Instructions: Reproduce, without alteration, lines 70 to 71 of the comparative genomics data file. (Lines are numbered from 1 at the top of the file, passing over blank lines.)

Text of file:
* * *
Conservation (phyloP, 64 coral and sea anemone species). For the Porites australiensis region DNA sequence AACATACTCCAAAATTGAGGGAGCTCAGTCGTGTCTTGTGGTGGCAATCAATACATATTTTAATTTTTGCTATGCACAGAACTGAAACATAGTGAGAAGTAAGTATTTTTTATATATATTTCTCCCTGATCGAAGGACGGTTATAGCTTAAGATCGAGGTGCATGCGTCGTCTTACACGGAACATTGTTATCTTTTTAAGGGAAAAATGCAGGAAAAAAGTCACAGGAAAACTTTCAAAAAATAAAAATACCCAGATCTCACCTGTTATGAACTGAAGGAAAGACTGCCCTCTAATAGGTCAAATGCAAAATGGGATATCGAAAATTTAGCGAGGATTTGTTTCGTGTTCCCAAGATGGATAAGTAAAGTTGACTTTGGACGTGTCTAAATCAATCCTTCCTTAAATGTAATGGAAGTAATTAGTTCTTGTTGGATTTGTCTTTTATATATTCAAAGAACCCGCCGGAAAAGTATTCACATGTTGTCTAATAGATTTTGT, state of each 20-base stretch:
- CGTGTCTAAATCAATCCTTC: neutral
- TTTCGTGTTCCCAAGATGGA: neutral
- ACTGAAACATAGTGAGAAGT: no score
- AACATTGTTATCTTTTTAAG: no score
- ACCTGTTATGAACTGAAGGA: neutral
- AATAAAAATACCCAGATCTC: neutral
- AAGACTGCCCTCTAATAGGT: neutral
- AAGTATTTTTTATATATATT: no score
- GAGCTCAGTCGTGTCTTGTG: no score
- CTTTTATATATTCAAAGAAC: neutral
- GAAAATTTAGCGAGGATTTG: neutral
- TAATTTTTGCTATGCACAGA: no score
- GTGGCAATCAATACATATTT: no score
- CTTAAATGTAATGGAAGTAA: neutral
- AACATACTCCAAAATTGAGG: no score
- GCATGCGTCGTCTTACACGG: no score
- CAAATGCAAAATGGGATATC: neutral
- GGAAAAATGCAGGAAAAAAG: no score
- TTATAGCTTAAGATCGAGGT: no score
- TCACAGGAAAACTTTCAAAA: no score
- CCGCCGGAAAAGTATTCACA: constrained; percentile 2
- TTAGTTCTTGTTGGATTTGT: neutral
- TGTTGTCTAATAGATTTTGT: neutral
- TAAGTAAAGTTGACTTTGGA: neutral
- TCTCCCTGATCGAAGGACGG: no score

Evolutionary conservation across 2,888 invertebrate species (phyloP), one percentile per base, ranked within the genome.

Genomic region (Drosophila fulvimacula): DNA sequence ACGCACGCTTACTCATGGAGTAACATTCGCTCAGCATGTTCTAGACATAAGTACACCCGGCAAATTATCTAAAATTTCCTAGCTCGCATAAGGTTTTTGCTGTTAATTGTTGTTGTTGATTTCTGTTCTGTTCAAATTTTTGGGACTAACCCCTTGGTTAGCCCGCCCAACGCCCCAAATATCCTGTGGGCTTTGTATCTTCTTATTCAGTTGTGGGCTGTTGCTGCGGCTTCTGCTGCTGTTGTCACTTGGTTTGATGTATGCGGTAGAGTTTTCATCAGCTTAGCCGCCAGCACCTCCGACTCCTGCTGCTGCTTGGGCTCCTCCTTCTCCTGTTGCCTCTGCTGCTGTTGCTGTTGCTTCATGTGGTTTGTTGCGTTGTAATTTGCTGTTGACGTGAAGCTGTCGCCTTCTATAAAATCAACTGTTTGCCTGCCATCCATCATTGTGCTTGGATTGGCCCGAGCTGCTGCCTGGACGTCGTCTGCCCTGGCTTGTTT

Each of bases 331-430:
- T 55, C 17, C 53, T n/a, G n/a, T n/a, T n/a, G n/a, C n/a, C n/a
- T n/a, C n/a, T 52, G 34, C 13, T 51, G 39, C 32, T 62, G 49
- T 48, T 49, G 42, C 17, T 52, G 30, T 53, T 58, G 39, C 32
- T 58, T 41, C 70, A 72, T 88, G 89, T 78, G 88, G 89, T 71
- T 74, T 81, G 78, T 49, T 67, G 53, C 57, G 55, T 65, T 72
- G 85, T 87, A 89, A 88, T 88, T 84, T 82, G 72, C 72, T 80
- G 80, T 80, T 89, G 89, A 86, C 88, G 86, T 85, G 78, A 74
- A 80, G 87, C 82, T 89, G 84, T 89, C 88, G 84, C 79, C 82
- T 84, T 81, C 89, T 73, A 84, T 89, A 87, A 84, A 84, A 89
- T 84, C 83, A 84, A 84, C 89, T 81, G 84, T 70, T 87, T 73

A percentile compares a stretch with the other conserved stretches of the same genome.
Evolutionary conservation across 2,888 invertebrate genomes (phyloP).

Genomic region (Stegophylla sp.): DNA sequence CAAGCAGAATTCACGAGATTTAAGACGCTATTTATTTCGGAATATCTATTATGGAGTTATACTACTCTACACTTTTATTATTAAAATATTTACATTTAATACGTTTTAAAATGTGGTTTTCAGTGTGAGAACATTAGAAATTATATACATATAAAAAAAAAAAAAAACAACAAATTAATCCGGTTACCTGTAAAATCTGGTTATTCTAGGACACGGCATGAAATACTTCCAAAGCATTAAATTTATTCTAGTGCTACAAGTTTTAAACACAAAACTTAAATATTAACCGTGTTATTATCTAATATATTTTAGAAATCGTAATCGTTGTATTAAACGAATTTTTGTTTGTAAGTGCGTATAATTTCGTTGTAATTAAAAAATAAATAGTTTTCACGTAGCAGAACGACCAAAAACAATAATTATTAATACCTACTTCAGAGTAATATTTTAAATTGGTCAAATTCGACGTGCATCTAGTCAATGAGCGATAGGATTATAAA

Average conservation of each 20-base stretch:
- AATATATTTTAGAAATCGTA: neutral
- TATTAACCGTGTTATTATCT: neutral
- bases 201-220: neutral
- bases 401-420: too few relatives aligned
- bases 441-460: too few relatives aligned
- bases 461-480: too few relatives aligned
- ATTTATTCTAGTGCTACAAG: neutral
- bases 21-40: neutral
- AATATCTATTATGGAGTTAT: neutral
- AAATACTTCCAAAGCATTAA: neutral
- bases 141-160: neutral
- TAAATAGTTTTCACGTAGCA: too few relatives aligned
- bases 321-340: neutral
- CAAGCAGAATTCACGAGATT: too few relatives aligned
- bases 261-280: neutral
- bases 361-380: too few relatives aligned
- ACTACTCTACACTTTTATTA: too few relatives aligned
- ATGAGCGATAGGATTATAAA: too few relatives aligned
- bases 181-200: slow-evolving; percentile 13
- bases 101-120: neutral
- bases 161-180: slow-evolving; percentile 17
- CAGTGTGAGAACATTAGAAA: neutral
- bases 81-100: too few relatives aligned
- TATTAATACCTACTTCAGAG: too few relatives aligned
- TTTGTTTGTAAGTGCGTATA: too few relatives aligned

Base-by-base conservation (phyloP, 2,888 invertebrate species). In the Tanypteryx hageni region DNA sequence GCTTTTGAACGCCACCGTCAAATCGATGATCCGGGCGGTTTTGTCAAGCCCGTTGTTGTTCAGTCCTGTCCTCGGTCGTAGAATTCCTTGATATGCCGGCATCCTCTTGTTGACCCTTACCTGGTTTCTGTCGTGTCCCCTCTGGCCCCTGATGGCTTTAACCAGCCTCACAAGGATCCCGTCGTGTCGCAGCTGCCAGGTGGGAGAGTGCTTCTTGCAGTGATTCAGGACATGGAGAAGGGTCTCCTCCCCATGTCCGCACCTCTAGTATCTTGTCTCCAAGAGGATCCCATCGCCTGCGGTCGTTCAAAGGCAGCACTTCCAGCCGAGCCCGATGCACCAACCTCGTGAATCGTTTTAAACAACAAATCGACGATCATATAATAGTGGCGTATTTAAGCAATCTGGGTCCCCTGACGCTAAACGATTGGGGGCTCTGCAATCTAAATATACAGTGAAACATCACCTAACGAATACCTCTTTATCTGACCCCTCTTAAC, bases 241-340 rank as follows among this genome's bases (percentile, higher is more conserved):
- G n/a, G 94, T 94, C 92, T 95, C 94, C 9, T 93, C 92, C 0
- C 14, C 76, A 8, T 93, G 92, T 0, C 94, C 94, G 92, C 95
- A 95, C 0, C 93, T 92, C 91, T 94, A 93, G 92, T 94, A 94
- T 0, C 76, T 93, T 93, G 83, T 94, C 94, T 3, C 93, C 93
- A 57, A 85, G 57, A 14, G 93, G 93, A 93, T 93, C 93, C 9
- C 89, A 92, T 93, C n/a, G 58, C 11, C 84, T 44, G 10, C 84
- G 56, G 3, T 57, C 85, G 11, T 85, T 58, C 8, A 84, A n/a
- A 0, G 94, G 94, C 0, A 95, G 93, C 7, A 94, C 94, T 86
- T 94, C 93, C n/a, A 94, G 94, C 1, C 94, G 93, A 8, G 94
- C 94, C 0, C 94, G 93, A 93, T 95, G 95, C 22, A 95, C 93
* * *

- G n/a, G 94, T 94, C 92, T 95, C 94, C 9, T 93, C 92, C 0
- C 14, C 76, A 8, T 93, G 92, T 0, C 94, C 94, G 92, C 95